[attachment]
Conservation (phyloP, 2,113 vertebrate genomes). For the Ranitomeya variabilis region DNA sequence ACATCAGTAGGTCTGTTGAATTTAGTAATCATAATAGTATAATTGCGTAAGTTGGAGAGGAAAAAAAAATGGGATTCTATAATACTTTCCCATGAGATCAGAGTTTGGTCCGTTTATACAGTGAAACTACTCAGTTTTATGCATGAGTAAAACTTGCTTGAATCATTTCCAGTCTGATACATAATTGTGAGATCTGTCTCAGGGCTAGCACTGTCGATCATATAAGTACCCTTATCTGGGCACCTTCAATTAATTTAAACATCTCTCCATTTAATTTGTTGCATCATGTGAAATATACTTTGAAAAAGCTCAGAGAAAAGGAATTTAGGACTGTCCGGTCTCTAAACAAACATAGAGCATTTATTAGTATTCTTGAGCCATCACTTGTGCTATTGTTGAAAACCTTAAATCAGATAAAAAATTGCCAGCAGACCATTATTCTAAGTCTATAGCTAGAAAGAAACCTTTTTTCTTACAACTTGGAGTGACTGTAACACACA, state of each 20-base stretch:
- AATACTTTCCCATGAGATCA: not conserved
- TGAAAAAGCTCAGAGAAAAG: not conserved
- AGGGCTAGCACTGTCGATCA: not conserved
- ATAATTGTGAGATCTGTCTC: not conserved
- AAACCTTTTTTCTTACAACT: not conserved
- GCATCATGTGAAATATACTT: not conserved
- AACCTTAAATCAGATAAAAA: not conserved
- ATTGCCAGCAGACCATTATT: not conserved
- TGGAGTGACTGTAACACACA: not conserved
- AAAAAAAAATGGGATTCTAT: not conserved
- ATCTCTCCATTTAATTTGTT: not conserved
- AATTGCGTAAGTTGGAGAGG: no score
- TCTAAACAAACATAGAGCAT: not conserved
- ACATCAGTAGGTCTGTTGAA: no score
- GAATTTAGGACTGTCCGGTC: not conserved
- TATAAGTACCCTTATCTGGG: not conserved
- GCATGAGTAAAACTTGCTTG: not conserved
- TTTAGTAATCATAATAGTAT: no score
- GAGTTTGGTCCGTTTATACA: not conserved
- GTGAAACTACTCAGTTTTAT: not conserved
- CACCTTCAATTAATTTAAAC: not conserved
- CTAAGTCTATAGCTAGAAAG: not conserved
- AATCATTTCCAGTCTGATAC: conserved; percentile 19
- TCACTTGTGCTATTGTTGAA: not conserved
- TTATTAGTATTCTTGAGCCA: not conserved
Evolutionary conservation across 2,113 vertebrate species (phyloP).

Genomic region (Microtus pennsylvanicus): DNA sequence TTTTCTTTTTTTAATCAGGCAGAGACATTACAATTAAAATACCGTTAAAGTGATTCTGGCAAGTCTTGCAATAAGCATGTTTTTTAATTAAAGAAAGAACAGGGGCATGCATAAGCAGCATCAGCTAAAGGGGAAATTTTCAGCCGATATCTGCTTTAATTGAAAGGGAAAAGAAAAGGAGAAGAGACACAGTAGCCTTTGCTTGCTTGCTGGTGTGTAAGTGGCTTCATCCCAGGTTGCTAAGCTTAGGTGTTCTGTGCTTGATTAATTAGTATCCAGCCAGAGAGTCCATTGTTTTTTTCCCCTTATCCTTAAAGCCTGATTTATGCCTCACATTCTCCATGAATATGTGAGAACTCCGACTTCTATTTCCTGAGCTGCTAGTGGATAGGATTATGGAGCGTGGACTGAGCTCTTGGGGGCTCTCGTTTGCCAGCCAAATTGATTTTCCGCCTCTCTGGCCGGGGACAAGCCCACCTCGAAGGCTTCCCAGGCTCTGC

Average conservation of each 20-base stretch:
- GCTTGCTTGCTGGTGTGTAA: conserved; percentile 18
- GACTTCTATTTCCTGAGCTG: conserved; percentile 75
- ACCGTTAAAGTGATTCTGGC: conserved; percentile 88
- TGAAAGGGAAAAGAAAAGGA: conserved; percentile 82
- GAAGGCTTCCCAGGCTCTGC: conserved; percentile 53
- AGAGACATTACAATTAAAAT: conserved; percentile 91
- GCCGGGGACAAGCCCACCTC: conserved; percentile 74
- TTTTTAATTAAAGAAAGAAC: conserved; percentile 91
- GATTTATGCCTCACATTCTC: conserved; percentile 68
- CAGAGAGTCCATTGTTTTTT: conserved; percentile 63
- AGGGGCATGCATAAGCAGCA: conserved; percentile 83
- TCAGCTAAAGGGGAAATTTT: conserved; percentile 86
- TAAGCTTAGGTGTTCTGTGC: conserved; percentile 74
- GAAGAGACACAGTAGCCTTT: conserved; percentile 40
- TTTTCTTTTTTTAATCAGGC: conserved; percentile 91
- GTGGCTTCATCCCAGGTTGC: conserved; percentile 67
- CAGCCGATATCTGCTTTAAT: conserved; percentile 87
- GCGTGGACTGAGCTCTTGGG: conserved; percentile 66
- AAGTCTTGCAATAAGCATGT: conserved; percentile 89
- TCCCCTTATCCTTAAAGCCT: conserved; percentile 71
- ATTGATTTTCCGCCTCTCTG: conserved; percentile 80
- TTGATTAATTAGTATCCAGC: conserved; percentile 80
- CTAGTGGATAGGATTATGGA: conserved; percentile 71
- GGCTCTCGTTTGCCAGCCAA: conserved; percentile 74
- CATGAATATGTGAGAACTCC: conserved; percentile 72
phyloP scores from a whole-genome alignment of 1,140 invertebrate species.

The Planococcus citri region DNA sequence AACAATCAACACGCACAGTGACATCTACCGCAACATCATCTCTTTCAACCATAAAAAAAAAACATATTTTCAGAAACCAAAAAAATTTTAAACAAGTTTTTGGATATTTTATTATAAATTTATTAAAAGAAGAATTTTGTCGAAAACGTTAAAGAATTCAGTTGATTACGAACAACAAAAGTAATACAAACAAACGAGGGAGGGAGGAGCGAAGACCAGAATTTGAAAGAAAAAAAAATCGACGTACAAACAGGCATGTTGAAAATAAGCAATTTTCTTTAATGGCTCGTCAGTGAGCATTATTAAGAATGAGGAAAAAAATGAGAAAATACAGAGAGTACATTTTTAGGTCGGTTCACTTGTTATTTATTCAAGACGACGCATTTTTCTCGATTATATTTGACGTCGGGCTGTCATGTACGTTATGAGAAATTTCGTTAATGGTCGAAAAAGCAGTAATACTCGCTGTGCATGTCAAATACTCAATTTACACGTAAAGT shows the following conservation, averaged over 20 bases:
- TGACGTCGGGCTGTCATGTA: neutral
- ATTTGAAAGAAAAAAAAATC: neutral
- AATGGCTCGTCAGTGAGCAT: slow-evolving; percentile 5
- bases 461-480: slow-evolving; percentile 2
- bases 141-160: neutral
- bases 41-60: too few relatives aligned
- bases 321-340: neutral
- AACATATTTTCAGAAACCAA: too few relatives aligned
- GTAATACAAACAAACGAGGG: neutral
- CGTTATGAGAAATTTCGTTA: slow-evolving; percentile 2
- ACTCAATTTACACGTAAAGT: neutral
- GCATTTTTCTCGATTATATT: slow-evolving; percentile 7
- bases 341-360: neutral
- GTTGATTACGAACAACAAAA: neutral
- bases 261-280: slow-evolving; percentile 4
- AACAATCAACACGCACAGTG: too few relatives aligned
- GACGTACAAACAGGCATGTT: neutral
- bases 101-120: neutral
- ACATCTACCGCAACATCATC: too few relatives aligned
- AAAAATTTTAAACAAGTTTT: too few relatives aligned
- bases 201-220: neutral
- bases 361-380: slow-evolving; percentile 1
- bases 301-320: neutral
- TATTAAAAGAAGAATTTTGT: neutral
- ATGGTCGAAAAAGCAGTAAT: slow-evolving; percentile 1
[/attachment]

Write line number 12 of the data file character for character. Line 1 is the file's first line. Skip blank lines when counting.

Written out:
- ATCTCTCCATTTAATTTGTT: not conserved